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Magazine company sued in Illinois
By Thomas Geyer/ QUAD-CITY TIMES
May 16 2002

Karleen Hillery, former president of a company implicated in a Wisconsin crash that killed seven young people selling magazine subscriptions, is being sued by the Illinois Attorney General’s office for allegedly defrauding 70 consumers nationwide through a magazine sales scam. Also named in the suit were Hillery’s current companies, Circulation I and Circulation II, both of Rock Island.

Hillery is accused of hiring college students to sell subscriptions to popular magazines for $25-40, but no magazines ever arrived and the people who were solicited could not obtain refunds.

“We have served the companies through the registered agent, attorney James H. Schultz of Rock Island,” said Assistant Attorney General Avonne Seals, who is with the consumer fraud bureau. “He is just the person to receive the process. He has no legal obligation to represent the company,” she added. But Hillery, 38, of Coal Valley, and formerly of DeWitt, Iowa, cannot be found, she said. “We suspect she’s in Arizona,” Seals said. “We’ve located a personal residence there and a vehicle, and there is a person there avoiding the serving of the lawsuit.”

Hillery’s business offices were located in the Star Cres Building at 1830 2nd Ave., Rock Island, she said. Other renters in the office building, managed by Ruhl and Ruhl Commercial Co., say the businesses moved out quickly about a month ago. “They left there in the middle of the night owing the landlord,” Seals said.

The lawsuit filed May 2 in Champaign County by the Illinois Attorney General’s Office alleges that beginning in March 2001 and continuing through February, Hillery’s companies solicited sales of magazine subscriptions to consumers nationwide by way of door-to-door sales and by having salespeople approach potential buyers in public areas such as shopping malls and college campuses. College students primarily were hired to sell subscriptions, Seals said. They would tell potential buyers that they were trying to pay for college or that the purchase would help the salesperson win a trip to a particular country or win other prizes. “Subscription buyers were told they would start receiving their magazines within three months,” she added. But no one ever got their subscriptions. Subscriptions usually sold for between $25-$40 for a 24-month duration. Among the magazines being sold by Hillery’s companies were Maxim, Family Circle, Rolling Stone, Woman’s Day and Oprah Magazine, according to the lawsuit. Seals said Hillery’s companies also were selling Mademoiselle magazine. “That one is out of print,” she added.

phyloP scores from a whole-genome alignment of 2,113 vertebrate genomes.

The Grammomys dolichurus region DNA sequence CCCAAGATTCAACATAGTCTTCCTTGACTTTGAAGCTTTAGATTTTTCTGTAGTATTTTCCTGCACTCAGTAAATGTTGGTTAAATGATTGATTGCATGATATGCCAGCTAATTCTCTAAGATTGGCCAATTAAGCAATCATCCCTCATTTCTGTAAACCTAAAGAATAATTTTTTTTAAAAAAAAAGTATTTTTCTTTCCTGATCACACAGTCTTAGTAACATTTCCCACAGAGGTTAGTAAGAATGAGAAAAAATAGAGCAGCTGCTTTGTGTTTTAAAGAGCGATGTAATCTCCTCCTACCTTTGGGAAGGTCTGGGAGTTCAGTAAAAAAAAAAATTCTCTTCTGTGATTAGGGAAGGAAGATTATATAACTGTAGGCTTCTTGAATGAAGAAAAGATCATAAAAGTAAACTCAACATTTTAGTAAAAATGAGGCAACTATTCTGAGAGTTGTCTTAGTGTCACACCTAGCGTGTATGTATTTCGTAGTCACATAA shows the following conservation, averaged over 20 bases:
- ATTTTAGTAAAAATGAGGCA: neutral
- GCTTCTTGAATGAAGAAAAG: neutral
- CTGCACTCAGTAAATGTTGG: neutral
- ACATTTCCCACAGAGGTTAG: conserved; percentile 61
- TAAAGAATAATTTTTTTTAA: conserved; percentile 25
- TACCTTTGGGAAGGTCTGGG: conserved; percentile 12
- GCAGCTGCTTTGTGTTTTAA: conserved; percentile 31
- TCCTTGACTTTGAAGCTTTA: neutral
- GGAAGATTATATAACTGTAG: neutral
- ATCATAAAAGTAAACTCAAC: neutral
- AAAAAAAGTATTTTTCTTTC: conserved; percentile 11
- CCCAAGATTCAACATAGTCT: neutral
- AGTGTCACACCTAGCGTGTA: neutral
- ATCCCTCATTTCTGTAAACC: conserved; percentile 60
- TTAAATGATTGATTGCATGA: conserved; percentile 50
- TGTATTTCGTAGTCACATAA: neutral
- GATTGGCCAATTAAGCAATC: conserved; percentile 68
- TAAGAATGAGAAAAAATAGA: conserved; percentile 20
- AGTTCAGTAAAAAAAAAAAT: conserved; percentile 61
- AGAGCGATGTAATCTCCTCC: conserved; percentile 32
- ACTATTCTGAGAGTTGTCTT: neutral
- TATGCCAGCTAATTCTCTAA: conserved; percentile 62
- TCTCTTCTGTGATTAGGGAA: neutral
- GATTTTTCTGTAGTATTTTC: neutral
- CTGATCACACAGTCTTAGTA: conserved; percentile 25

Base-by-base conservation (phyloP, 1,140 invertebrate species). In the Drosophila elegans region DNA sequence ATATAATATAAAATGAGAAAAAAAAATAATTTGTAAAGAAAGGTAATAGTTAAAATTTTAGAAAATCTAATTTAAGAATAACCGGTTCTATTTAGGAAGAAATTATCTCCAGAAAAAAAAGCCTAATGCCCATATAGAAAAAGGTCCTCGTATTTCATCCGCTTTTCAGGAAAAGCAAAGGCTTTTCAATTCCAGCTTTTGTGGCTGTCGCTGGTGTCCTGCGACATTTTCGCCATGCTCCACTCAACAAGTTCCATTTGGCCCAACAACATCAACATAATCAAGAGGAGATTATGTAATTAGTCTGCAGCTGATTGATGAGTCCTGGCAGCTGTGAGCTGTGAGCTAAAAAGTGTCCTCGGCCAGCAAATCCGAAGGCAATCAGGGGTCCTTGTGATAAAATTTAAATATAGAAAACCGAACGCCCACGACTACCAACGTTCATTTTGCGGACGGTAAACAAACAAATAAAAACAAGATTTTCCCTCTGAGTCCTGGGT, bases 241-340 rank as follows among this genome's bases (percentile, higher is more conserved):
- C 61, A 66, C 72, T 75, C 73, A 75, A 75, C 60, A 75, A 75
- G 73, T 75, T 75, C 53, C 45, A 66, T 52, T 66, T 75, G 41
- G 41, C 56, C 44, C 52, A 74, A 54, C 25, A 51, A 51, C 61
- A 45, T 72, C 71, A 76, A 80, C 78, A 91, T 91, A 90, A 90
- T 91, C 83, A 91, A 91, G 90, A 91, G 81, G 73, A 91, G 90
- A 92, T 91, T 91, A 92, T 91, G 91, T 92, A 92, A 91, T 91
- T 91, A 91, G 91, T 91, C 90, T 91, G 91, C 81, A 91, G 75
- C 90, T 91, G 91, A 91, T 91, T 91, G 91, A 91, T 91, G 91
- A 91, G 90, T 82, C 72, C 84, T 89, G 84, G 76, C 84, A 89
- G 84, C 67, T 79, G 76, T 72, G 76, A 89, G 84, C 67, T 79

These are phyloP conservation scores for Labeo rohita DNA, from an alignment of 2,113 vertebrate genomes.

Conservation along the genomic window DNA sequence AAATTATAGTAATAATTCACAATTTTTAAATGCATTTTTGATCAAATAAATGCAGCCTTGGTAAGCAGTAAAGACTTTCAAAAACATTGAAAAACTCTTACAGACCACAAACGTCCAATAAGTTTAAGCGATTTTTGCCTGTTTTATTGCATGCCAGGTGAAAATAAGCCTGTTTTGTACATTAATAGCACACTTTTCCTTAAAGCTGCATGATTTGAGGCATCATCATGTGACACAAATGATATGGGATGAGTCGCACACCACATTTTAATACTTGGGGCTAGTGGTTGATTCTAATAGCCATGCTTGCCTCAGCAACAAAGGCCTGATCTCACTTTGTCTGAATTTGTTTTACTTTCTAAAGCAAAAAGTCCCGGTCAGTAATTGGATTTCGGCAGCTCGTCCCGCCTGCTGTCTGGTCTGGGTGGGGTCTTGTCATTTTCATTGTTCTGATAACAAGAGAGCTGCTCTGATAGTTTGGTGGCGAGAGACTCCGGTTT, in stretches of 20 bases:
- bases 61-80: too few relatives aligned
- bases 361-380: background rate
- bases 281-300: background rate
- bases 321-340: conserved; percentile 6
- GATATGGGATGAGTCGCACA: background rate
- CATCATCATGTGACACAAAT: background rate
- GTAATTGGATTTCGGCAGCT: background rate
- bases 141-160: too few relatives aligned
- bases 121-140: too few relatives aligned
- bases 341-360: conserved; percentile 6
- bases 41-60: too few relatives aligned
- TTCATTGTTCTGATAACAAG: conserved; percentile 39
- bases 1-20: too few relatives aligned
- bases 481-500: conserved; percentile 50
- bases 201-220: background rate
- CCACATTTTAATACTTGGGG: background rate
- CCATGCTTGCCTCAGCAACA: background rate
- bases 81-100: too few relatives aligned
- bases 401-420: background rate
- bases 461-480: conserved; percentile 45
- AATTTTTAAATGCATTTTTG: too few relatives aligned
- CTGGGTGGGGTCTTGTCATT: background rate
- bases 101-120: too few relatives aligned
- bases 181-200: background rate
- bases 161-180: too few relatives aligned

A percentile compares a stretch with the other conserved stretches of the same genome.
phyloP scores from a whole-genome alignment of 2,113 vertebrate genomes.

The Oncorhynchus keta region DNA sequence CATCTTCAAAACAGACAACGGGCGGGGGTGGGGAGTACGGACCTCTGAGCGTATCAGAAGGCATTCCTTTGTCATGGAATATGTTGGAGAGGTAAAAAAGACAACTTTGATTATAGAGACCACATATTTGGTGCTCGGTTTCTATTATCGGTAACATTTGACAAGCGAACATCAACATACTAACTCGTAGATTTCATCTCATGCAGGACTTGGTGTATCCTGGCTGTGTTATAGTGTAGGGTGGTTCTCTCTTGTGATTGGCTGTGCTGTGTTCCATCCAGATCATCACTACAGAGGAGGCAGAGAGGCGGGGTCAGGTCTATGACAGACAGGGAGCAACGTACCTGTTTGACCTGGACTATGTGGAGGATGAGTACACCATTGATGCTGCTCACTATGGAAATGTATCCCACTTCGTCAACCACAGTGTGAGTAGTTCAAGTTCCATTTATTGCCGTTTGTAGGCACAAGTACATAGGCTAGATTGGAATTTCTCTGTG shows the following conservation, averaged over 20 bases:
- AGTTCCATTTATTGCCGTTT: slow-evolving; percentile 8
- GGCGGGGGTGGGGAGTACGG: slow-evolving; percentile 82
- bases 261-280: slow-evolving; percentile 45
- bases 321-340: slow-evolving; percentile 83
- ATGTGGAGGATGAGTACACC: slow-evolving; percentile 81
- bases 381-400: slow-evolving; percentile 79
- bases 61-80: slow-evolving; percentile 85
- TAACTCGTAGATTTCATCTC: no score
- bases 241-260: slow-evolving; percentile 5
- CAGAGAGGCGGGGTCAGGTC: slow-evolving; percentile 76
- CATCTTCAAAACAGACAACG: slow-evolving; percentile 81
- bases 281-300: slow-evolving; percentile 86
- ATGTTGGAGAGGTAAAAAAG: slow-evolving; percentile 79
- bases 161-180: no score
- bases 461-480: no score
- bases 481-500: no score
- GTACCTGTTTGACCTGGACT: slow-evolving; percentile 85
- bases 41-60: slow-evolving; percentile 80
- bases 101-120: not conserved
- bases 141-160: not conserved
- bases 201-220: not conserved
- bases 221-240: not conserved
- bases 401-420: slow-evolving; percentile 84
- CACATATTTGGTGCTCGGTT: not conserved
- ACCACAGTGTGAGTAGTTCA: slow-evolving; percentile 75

The lawsuit claims six Illinois residents and 64 other consumers in 14 states were cheated, she said. The lawsuit is demanding civil penalties of up to $50,000 per violation, refunds for all consumers and the cost of investigating and prosecuting the case. It also seeks a permanent injunction prohibiting Hillery from engaging in the sale of magazines anywhere in the United States.

Seals said she was not aware that Hillery previously owned Subscriptions Plus Inc., which processed magazine subscriptions for Y.E.S., or Youth Employment Services, which was owned by Hillery’s former husband, Choan Lane of Long Grove, Iowa. Seven Y.E.S. employees died in a 1999 van crash in Wisconsin while out selling subscriptions for Y.E.S. Among the dead was 16-year-old Marshall Roberts of DeWitt, Iowa. Five other people were seriously injured in the accident. Lane was sentenced to 3 1/2 years in prison in October 2000 on four criminal charges involving his workers. The driver of the van, Jeremy Holmes of Clinton, Iowa, is serving a seven-year prison sentence on charges of vehicular homicide. Authorities said Holmes was going 81 mph when he tried to switch seats with a passenger so that he would not be in the driver’s seat when stopped by police. Holmes did not have a valid Wisconsin driver’s license.

Thomas Geyer can be contacted at (563) 383-2328 or

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